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Consanguinity is in vitro manipulation of some oncogenes/tumor common and genetic diseases are equally common suppressor genes and assessing the effect of in Saudi Arabia erectile dysfunction pump how do they work discount extra super cialis 100mg amex. Adrenal Cancer is another area our impression as practicing endocrinologists that that we got interested in recently and did some these disorders are quite common erectile dysfunction statistics in canada order extra super cialis 100mg free shipping. Comparison of differentiated thyroid presented last year in the International Endocrine cancer in children and adolescents ( 2-fold-change/p < 0. A panel of 164 and 138 blood and the 138-protein dataset in bone marrow differentially expressed protein datasets derived are common to both body compartments. We have had more than 2 were distinctively separated into four response years follow up of these patients and the same subtypes using unsupervised hierarchical cluster dataset of potential protein biomarkers could still analysis as illustrated in the figure below. Some of the identified proteins were implicated in hematological diseases as potential biomarkers using Ingenuity Pathway Analysis. The figure was generated using J-Express differentially expressed in bone marrow will also software program. The We have identified protein signatures capable exact role of fascin in breast cancer cells has of prediction of molecular response and choice not been fully understood. These proteins might be valuable once validated, Stem Cells in Health and Disease. Baku to complement the currently existing parameters World Forum of Young Scientists, Baku, for reliable and objective prediction of disease Azerbaijan. A manuscript has been submitted to British Novel role for fascin in regulating the Journal of Cancer, Dec 2015, status as under function of breast cancer stem cells. Fascin is an volume-6-31-aug-14/) actin-bundling protein that has been reported to regulate cells morphology and motility. Four (4) oral presentations, 1 of them at an restricted expression in specialized normal cells, international conferences: 316 Stem Cell & Tissue Re-Engineering Program Revealing a novel regulator of breast cancer proposal is to establish a fascin knockout mouse stem cells: implication for targeted therapy. Genotyping protocol has been established to Faisal Specialist Hospital and Research differentiate between wild type, heterozygous Center Experience. Flow cytometry setting has been optimized to speaker May 26th 31st, 2014) characterize stem cells from breast and bone the role of actin cytoskeleton in the function marrow as well as immune cells from spleen, of Breast cancer stem cells. Given the disconnect regulating chemoresistance and metastasis of between the pathogenic mechanism and the breast cancer cells. In addition, work in progress disease phenotype, as well as the risks involved has shown a direct role for fascin in regulating the with kidney biopsy as an invasive procedure, a expression and function of breast cancer stem robust non-invasive tool is needed to identify new cells, a small subset of breast cancer cells that pathogenic markers that can distinguish between are widely believed to be responsible for tumor two different kidney diseases with different relapse and metastasis. The main aim of this underlying etiologies but manifest with the same 317 the Research Centre Figure 10. The histograms represent the means of normalized optical density of protein expression standard deviations. The lowest group means (broken bar) and highest group means (solid bars) were indicated, while *indicates statistical difference with P-value < 0. This will be critical to both guide (global and segmental) sub-classification to either treatment, as well as to identify new therapy. Over the past decade, proteomics has emerged as a powerful tool in mechanistic, diagnostic, Our findings on this project are detailed in a and therapeutic application. The other limiting factor was using urine alone which would make identifying a potential biomarker cumbersome and tracing it back to its site of origin very difficult. In this project, we are combining proteomics data from the kidney biopsy of lupus nephritis with urine of the same patient at the time of the biopsy. This will identify potential markers that exist in both tissue and urine eliminating nonspecific proteins that leak out as a result of renal failure. This study will be the first work to use combined tissue/urine proteomics in lupus nephritis and it will bring together basic scientists and clinicians towards discovery of novel biomarkers for routine diagnostics. It will ultimately result in the establishment of center of excellence for clinical proteomics and genomics research with potential for clinical application in routine patient care in Saudi Arabia. This type of analysis allows an Additionally, and based on this work, one might objective sample classification and identification of outliers in sample groups based on quantitative expression profiles. Treatment proteomic analysis in lupus nephritis and prognosis in lupus nephritis were based 3. To validate potential biomarkers mainly on the findings in renal histopathology obtained by renal biopsy. Altogether we have more than be critical to both guide treatment, as well as to 50 recruited patients into the registry prospective identify new therapy. This study will be the first work to use combined tissue/urine proteomics in lupus nephritis and Currently optimization of urine processing is to bring together basic scientists and clinicians ongoing and it is anticipated sample proteomics towards discovery of novel biomarkers for and genetics analysis would soon follow suit. N #1 Female Retrospective Mass Spec/ Proteomics Used for publication/ sample is finished L. N #2 Female Retrospective Mass Spec/ Proteomics Used for publication/ sample is finished L. N #3 Male Retrospective Mass Spec/ Proteomics Used for publication/ sample is finished L. N #4 Female Retrospective Mass Spec/ Proteomics Used for publication/ sample is finished L. N #5 Female Retrospective Mass Spec/ Proteomics Used for publication/ sample is finished L. N #6 Female Retrospective Mass Spec/ Proteomics Used for publication/ sample is finished L. N #7 Female Retrospective Mass Spec/ Proteomics Used for publication/ sample is finished L. N #8 Female Retrospective Mass Spec/ Proteomics Used for publication/ sample is finished L. N #9 Female Retrospective Mass Spec/ Proteomics Used for publication/ sample is finished L. N #10 Female Retrospective Mass Spec/ Proteomics Used for publication/ sample is finished 320 Stem Cell & Tissue Re-Engineering Program L. N #11 Female Retrospective Mass Spec/ Proteomics Used for publication/ sample is finished L.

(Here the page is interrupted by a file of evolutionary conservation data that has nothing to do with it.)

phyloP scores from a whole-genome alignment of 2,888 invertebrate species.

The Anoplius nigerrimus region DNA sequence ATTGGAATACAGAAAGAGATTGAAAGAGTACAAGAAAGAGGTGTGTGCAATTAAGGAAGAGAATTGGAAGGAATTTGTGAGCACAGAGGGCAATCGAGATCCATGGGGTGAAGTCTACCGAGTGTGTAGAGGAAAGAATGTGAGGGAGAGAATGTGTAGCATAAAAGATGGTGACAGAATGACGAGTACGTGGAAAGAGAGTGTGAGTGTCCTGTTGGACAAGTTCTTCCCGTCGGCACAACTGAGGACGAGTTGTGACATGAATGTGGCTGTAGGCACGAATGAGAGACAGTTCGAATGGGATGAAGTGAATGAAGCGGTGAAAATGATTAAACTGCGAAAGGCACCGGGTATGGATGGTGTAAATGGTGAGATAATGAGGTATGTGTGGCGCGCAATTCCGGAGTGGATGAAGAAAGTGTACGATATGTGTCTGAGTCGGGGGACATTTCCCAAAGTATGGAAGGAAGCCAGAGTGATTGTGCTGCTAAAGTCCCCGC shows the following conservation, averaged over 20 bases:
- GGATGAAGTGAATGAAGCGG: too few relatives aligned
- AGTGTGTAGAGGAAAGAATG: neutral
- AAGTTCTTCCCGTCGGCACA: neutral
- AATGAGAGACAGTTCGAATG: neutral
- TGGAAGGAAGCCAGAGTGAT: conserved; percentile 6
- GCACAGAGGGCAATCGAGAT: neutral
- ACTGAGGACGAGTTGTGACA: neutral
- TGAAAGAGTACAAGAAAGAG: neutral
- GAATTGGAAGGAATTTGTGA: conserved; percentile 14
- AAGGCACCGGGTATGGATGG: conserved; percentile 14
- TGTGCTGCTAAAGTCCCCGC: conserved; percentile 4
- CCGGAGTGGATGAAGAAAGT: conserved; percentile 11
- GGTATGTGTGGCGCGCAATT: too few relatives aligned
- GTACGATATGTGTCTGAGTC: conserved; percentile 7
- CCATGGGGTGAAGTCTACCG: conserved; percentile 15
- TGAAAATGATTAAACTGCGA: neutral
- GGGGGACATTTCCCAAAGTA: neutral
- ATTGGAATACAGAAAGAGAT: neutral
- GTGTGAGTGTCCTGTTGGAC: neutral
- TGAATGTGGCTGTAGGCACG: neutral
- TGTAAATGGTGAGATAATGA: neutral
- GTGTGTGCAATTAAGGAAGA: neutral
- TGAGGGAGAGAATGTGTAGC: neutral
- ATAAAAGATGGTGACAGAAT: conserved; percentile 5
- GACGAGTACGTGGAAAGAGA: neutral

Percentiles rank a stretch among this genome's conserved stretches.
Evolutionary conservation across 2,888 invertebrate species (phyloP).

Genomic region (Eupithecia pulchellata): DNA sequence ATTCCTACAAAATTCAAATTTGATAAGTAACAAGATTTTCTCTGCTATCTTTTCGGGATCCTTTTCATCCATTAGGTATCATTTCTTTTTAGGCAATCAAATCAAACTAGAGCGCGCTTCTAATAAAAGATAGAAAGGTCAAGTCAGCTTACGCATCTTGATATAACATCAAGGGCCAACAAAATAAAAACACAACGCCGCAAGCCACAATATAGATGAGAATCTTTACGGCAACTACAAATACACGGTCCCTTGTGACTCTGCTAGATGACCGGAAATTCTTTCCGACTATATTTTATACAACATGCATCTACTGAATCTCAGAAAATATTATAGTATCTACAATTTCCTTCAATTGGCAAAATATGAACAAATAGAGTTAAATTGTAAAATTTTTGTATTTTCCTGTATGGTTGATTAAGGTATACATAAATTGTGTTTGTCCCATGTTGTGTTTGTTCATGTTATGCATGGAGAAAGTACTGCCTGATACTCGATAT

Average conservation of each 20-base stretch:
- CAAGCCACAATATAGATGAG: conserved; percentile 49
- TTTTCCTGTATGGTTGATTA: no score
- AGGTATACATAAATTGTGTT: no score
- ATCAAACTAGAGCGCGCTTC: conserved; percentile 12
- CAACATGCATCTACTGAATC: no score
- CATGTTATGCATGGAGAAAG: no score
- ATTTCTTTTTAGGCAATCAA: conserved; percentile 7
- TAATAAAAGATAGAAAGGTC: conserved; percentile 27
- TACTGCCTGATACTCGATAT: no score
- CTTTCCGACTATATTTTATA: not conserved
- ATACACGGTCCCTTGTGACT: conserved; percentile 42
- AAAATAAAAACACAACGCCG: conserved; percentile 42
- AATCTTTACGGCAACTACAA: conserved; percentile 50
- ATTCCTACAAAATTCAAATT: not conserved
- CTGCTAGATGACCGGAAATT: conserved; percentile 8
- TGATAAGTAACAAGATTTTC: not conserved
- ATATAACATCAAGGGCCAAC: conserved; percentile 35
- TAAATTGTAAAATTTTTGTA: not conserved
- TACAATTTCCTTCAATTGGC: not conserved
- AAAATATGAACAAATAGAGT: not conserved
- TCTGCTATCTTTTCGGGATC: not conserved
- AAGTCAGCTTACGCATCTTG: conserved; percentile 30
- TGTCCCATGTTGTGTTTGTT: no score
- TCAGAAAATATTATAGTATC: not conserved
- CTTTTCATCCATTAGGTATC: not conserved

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Rather than march on foot out of Boston erectile dysfunction pill order generic extra super cialis from india, the British troops were packed onto barges and transported across the bay impotence hypnosis extra super cialis 100mg visa, where they were then forced to erectile dysfunction caused by vyvanse best purchase extra super cialis disembark in deep water erectile dysfunction tulsa cheap extra super cialis on line. The 700 wet and muddy troops formed up and began to make the seventeen-mile journey to Concord, passing through diffcult, swampy terrain. Instead, they were surprised and alarmed to see that everyone on the road to Concord already knew they were coming. Colonel Smith sent Major Pitcairn and his troops ahead, hoping that the speed of a quick march might still be somewhat of a surprise to the militia. Pitcairn arrived in Lexington to fnd the militia of seventy-seven awaiting the British on the green; the seventy-seven included the Minutemen, who had been quickly assembled after the warnings of Revere and Dawes. Evidently these colonials had planned a protest only; rather than ignoring the militia and continuing to march down the road adjacent to the green, however, the offcer leading the march, Marine Lieutenant Jesse Adair, decided to form up on the green Figure 7. Author: United States National Park Service Source: Wikimedia Commons Page | 315Page | 315 Chapter Seven: the road to revolution, 1754-1775 itself in order to disperse the militia. But the militia stood their ground, facing the hundreds of British troops, even as Major Pitcairn arrived and ordered the colonists to leave, shouting Disperse, you damned rebels!. Other than that, nothing is known about the person who, in the words of Ralph Waldo Emerson, fred the shot heard round the world, so called because it marked the beginning not only of the American Revolution, but the inspiration for the French Revolution as well. The British troops, tired from lack of sleep and the wet march and nervous at being in hostile territory, opened a volley on the militia. After fring their volleys, the British troops charged the remaining militia with bayonets. Eight militiamen were killed, including Captain Parkers cousin, Jonas Parker, who was bayoneted. Colonel Smith, who was still travelling with the slower troops, heard the sounds of the gunfre and hurried to Lexington. He brought the British back in line and then moved them off towards Concord, leaving the people of Lexington to tend to their own dead and wounded. Colonel Smith later sent the following account to General Gage, governor of Massachusetts: [When Pitcairn approached Lexington] a body of country people drawn up in military order, with arms and accoutrements, and, as appeared after, loaded; and that they had posted some men in a dwelling and Meeting house. They had intended to confront the British but retreated when they saw Colonel Smiths full force on the road, a force which outnumbered theirs by almost three to one. Their commander, Colonel James Barrett, decided to surrender the town and moved his men out of Concord to a nearby hillside where they could watch the British. They were joined by militia from surrounding towns, which increased their number to several hundred. Page | 316Page | 316 Chapter Seven: the road to revolution, 1754-1775 the British combed the town for supplies as the militia looked on; most of the provisions had been removed, but the troops under Smith were able to seize and destroy some food and munitions. The British, now outnumbered, fell back across a bridge where command fell to Captain Laurie, a less experienced offcer. Laurie, with fewer than one hundred soldiers, was facing possibly as many as 400 colonials. The Americans killed fourteen British troops at the North Bridge, and, within an hour of fghting, Colonel Smith turned his troops back on the road to Boston. In 1775, it was narrow by todays standards and had in many places walls along its sides, confning the troops marching along it and forcing them to form columns. The militia and minutemen were able to leave their towns and villages and come near the road and wait for the long red line of British soldiers. Then they could take their shots, retreat into the shelter of the woods, and move down the road to fnd a new position from which to attack. The British, marching on foot and having to follow the road, could neither outrun nor hide from the colonists. They were exposed and had no cover from enemy fre for the full seventeen miles back through Lexington to Boston with the militia fring on them. A British soldier explained the situation thus: upon on our leaving Concord to return to Boston, they began to fre on us from behind the walls, ditches, trees, etc. In commenting on the shots exchanged at Lexington, Benjamin Franklin expressed outrage to a member of Parliament: [You] have doomed my country to destruction. You have begun to burn our towns and murder our people36 As if the situation at Lexington and Concord were not bad enough, news reached the southern colonies that a member of Parliament had suggested several months earlier, in January 1775, that a general emancipation of American slaves would humble the high aristocratic spirit of Virginia and the southern colonies. The actions at Lexington and Concord were accidents, but given the high tension of the times, they were all that was needed to spark a war. His Page | 317Page | 317 Chapter Seven: the road to revolution, 1754-1775 miscalculations concerning the people of Massachusetts Bay and the poor security and mishandling of his internal communications led to his failure to preserve the peace. Afterwards, he would be blamed by the colonists throughout New England, members of the British government, and even his own soldiers for the events of April 19, 1775. Although this act actually lowered the price of the tea in the colonies, making it cheaper than in the mother country, the colonists were enraged, and insisted that the tea ships return to England. When this did not happen, and after petitioning Governor Thomas Hutchinson with unsatisfactory results, a group of Indians boarded the tea ship in the Boston Harbor and threw its content overboard. At this point, there was no turning back, and in the next year and a half relations between mother country and colonies deteriorated. Britain responded to the action of Massachusetts with a series of acts designed not only to punish, but also to bring sweeping changes to the government and economic endeavors of the Bay colony. The Boston port was closed to traffc and even the long-revered New England town meetings were disbanded. In a spirit of cooperation refective of the Committees of Correspondence, the colonists, with the exception of Georgia, sent representatives to the First Continental Congress, whose purpose it was to respond formally to the Intolerable Acts by drafting a list of grievances and a statement of the rights of the colonists. The delegates agreed to meet in one years time to consider the Crowns response, but before this Second Continental Congress could assemble, the frst shots of the Revolutionary War had been fred at Lexington and Concord, and this Congress would become involved in leading the war effort and providing a government for the new American states. The colonists did not necessarily object to the principle of taxation, but rather how the tax money would be applied. Click here to see answers Page | 319Page | 319 Chapter Seven: the road to revolution, 1754-1775 7. British-American success in the French and Indian War had given the American colonists the expectation that they would be rewarded for their participation in the war and, among other things, allowed to enter into the area west of the Allegheny and Appalachian Mountains. But the Crown had other ideas, and, rather than giving the colonists access to the land they had so recently fought for, the British government decided to tighten its reins on its American subjects. Salutary neglect, long the policy toward the colonies, was discarded as Parliament passed a series of acts designed to raise monies to defray the costs of protecting and maintaining the colonies. American leaders quickly created and publicized arguments in which they defned their rights under the British constitution. They argued vehemently against virtual representation, maintaining that they could only be taxed by a legislature that they themselves elected. Nor would they accept taxes that were designed to raise revenues rather than regulating trade, and internal taxes were equally unacceptable. In many ways, even in 1763, the year the French and Indian War ended, it was almost too late to achieve any type of consensus between the colonies and the mother country; the American experience of the former had led the colonists to take for granted ideas that were foreign to the British. Measures like the Sugar and Stamp Acts, which raised revenues and taxed the colonies internally, the Declaratory Act, which proclaimed the right of Parliament to legislate for the colonies in all cases whatsoever, and the Intolerable Acts, which punished Massachusetts for the Tea Party, only heightened the tension that was building. And while conditions worsened between mother country and colonies, there was developing in America a spirit of inter colony cooperation refected in the Committees of Correspondence and the First and Second Continental Congresses. The First Continental Congress, representing all of the colonies except Georgia, drafted a statement of American rights, and the Second Continental Congress would conduct a war against Britain and draft a Declaration of Independence. In the words of Thomas Paine, whose infuential work Common Sense was published in 1776, the cause of America was becoming in great measure the cause of all mankind. Which account do you believe is most accurately describes what actually occurred on April 19, 1775. From thence the troops proceeded in warlike array to the town of Concord, where they set upon another party of the inhabitants of the same province, killing several and wounding more, until compelled to retreat by the country people suddenly assembled to repel this cruel aggression. Our troops advanced towards them, without any intention of injuring them, further than to inquire the reason of their being thus assembled [when] one of them fredand three or four more jumped over a wall and fred from behind it among the soldiers; on which the troops returned it, and killed several of them. Date Event 1754-1763 French and Indian War 1754 Albany Congress; Plan of Union 1755 Battle of Wilderness 1759 Annus Mirabilis (Year of Miracles) End of the Seven Years War; Peace of Paris; 1763 Proclamation Line of 1763 1763-1764 Pontiacs War 1764 Sugar Act and Currency Act passed by Parliament the Stamp Act and Quartering Act (both create internal 1765 taxes) enacted by Parliament; Stamp Act Congress met in New York City Declaratory Acts; Riots in New York City over 1766 enforcement of the Quarting Act 1767 Townshend Acts passed; Colonial Resistance built Virginia Resolves introduced into the House of 1769 Burgesses; Royal Governor closed the House 1770 Boston Massacre; Townshend Acts repealed Gaspee Incident; Committees of Correspondence 1772 created in many colonies 1773 Tea Act went into effect; Boston Tea Party Coercive Acts and Quebec Act (Intolerable Acts) passed by Parliament; First Continental Congress assembled 1774 in September and approved Declaration of Rights and Grievances; Continental Association formed to enforce boycotts Lexington and Concord; Second Continental Congress convened; drafted the Olive Branch Petition; Patrick 1775 Henrys Give me Liberty or give me Death; Minutemen and Redcoats clash at Lexington and Concord Paines Common Sense Published; Second Continental 1776 Congress accepted the Declaration of Independence Page | 323 Chapter Seven: the road to revolution, 1754-1775 7. A Charming Field for an Encounter: the Story of George Washingtons Fort Necessity Washington: Offce of Publications, National Park Service, U. Crucible of War: the Seven Years War and the Fate of the Empire in British North America, 1754-1766. Page | 324Page | 324 Chapter Seven: the road to revolution, 1754-1775 Yale Law School. Alberts, A Charming Field for an Encounter: the Story of George Washingtons Fort Necessity (Washington: Offce of Publications, National Park Service, U. Weigley, the American Way of War: A History of United States Military Strategy and Policy (Bloomington: Indiana University Press, 1973) 3-18.